Experts: Bolotnaya sentences lenient
On Monday Feb. 24, a court handed down sentences in the case of the mass protest in Moscow's Bolotnaya square on May 6, 2012. All eight defendants on trial were found guilty. One of them, a woman, was given a suspended sentence, while the other seven defendants received prison terms of three to four years. The prosecution had asked for between five and six years.
Earlier, 11 defendants in the same case were pardoned under an amnesty announced in December 2013 to mark the 20th anniversary of the Russian Constitution.
Russian political analysts and human rights experts have called the sentences lenient and do not think there will be more rallies in support of the Bolotnaya defendants.
Konstantin Kostin, chairman of the board of the Foundation for the Development of Civil Society:
I think the sentences were quite humane. Incidentally, this opinion is shared by the defendants' lawyers. It is absolutely obvious that violations of the law were committed at the May 6 rally and, clearly, the guilt of those who attacked policemen has one way or another been proven and recorded. There are numerous CCTV cameras in Moscow and there are many pictures and a lot of footage from the rally.
Dmitry Abzalov, vice president of the Center for Strategic Communications:
The sentences turned out to be quite moderate: you may recall that at first the defendants faced from five to six years in prison. The court did not assume a tough position, although the sentences are not light either, apart from one suspended sentence. This is a moderate ruling: the violation of the law has been recorded, but no tough scenarios have been put into action. This indicates that there was no fundamental pressure from the authorities to hand down tough sentences.
Court rulings always have a socio-political impact. It is another thing that there was no strong political pressure here (say, to send them behind bars for 10 years). Even if there was any political pressure in this case, it was not strong. Otherwise, the sentences would have been different.
Had the overall model been one of acquittal, it is not clear what the point of the trial would have been then. These charges do not envisage suspended sentences. The court adopted a moderate position in line with the general liberalization of the law.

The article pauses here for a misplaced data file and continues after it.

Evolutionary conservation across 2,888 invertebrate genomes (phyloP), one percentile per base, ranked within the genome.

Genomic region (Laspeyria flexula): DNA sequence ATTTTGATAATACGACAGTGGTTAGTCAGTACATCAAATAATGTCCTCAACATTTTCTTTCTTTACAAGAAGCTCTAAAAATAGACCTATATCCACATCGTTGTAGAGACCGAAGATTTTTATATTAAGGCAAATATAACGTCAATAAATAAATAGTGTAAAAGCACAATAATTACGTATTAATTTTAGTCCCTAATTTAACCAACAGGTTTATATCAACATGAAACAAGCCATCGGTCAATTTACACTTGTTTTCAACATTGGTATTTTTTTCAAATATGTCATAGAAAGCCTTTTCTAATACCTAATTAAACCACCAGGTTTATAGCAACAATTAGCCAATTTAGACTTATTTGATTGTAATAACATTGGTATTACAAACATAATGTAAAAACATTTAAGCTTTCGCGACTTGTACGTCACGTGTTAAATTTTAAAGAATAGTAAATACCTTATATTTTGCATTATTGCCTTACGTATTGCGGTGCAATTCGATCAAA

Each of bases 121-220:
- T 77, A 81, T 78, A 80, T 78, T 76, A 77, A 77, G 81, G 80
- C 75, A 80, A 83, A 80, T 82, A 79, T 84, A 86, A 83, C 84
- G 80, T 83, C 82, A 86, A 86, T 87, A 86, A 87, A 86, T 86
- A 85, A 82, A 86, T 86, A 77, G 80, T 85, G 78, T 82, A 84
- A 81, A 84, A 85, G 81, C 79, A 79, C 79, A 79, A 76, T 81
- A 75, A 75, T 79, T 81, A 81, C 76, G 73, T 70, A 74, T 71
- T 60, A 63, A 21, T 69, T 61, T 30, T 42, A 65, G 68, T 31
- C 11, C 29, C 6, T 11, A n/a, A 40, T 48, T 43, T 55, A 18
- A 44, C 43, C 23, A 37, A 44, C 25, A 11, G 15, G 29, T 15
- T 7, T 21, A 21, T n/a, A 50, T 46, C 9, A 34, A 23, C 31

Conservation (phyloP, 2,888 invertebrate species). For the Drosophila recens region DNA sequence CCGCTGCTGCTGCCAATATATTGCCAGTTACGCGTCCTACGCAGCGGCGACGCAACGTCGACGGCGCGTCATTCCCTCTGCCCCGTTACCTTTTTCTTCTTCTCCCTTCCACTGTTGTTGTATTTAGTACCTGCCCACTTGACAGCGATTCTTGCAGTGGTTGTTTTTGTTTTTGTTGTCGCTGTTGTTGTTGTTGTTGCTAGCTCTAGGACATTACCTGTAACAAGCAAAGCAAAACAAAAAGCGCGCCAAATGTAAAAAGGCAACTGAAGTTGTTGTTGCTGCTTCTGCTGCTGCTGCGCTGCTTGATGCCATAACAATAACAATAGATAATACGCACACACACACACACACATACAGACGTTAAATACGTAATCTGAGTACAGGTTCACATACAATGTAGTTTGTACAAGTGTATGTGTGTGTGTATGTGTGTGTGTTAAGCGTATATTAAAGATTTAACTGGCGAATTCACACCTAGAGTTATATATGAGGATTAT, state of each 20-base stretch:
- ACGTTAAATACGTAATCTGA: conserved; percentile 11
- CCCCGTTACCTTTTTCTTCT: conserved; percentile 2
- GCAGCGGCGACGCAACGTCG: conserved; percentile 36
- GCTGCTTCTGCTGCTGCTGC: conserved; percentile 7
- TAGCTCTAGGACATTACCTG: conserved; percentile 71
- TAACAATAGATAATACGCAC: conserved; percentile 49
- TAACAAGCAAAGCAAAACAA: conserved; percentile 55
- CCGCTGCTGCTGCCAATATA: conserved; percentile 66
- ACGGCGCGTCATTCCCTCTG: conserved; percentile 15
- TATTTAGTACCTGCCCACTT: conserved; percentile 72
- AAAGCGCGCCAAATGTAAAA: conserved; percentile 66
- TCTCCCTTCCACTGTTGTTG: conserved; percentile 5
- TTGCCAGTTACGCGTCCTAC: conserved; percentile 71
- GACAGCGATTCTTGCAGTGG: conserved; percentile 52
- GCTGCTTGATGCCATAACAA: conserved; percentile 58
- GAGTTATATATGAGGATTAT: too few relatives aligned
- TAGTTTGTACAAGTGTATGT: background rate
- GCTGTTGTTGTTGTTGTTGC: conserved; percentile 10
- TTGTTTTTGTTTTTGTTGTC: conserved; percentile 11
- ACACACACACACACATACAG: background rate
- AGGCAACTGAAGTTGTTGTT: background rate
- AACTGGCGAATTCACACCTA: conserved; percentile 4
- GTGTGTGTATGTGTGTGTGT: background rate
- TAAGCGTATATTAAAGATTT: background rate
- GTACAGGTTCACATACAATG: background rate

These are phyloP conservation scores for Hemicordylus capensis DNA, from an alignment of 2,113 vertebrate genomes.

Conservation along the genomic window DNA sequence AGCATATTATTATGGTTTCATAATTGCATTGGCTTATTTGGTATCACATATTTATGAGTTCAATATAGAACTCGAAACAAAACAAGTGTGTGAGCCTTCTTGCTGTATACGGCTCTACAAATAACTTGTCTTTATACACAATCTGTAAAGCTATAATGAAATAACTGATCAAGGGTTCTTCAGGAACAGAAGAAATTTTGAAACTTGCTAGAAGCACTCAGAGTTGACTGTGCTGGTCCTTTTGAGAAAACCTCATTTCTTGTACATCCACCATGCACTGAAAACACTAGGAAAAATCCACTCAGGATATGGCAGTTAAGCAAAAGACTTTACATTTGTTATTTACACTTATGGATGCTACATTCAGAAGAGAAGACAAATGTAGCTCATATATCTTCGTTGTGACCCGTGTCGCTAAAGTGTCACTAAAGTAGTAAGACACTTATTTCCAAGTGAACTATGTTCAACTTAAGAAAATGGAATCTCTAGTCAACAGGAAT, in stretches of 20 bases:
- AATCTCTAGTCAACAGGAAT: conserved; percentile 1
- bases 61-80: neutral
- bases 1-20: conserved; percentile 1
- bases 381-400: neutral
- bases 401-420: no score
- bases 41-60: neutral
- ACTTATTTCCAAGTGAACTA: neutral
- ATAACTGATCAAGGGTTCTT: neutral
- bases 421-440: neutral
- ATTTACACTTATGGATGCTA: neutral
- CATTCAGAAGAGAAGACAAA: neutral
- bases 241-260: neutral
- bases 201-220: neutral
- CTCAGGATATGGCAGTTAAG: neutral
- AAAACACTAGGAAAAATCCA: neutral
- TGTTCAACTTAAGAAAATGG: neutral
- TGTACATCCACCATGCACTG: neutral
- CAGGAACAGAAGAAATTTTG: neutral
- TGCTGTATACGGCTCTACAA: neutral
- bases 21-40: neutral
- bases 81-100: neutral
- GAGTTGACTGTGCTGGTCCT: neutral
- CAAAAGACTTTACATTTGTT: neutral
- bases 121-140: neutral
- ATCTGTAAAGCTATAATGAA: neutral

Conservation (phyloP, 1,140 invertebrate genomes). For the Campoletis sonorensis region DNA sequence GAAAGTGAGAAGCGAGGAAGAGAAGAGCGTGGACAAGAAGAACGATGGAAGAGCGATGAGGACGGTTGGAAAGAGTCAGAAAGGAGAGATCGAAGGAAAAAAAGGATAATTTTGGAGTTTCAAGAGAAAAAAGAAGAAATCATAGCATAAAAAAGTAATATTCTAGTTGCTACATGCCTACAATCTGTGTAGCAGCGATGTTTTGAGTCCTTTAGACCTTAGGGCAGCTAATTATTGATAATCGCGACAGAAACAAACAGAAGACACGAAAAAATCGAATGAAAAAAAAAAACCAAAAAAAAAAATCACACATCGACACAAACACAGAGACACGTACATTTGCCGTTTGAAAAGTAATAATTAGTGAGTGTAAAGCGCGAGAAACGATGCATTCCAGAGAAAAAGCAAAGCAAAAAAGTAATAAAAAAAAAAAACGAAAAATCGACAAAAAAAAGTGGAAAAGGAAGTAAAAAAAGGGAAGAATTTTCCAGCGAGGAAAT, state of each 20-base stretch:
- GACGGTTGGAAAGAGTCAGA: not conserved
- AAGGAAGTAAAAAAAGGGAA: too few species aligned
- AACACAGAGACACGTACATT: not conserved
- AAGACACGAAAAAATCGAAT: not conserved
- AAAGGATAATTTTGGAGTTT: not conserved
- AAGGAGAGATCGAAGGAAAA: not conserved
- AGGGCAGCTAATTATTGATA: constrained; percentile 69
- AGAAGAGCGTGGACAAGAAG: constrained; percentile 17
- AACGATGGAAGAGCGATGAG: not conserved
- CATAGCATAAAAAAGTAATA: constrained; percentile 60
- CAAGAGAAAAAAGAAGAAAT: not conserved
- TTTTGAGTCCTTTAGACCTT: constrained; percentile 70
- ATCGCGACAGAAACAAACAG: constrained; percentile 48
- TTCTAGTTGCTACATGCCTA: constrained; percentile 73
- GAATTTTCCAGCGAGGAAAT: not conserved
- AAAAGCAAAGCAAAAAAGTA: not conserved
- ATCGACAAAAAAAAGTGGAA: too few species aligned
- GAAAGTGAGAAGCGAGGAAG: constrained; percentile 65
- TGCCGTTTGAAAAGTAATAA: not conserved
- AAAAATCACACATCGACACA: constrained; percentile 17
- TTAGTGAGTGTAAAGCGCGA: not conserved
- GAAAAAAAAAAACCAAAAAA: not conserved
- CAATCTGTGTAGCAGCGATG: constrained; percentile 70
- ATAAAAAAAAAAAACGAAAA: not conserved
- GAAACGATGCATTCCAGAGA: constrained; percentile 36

The authorities had no need for a tough option. The political season is over, public sentiments have changed so there was no need to make a lot of that trial and create hype around it. Some observers suggested that the decision to postpone the session at which the sentences were announced had to do with the fact that the sentences would be harsh and it would be better to announce them after the Olympics closing ceremony, but they have been proven wrong.
One should not expect the verdict and the sentences to create a lot of stir in society. There are likely to be some rallies but without a big turnout. The fact that the sentences were announced on a Monday, which a working day, and that the weather was not very conducive to spending a long time outdoors all have a role to play. Rallies were at their most numerous last year, whereas now the turnout is gradually decreasing.
Alexander Shatilov, head of the sociology and political sciences department at the Financial University of the Russian Government:
The confrontation surrounding the Bolotnaya trial has ended in a draw. The authorities have demonstrated that they are determined to fight the radicals, while the defendants and their supporters have shown that they will not budge on their ideological differences with the authorities. Still, the opposition has failed to turn the Bolotnaya defendants into "martyrs" in the eyes of the general public and in this, I think, the ruling regime has achieved a serious success for itself.
Whether the verdict is just from the point of view of the law is for a court to decide. As for how adequate it is from the point of the existing political reality, I think it is quite adequate. On the one hand, the defendants were given quite lenient sentences. On the other, the authorities have not given in to the liberal public, who demanded that all the defendants be amnestied.
As regards street rallies, at the moment the opposition movement in Russia is on the wane. Indeed, there are "professional dissenters" but they are not numerous. Overall, given quite a tolerable socio-economic situation in the country and the triumph at the Sochi Olympics, the positions of Vladimir Putin and his "team" have considerably strengthened compared with 2011-2012. Yet, a trend for the authorities' "moral depreciation" continues.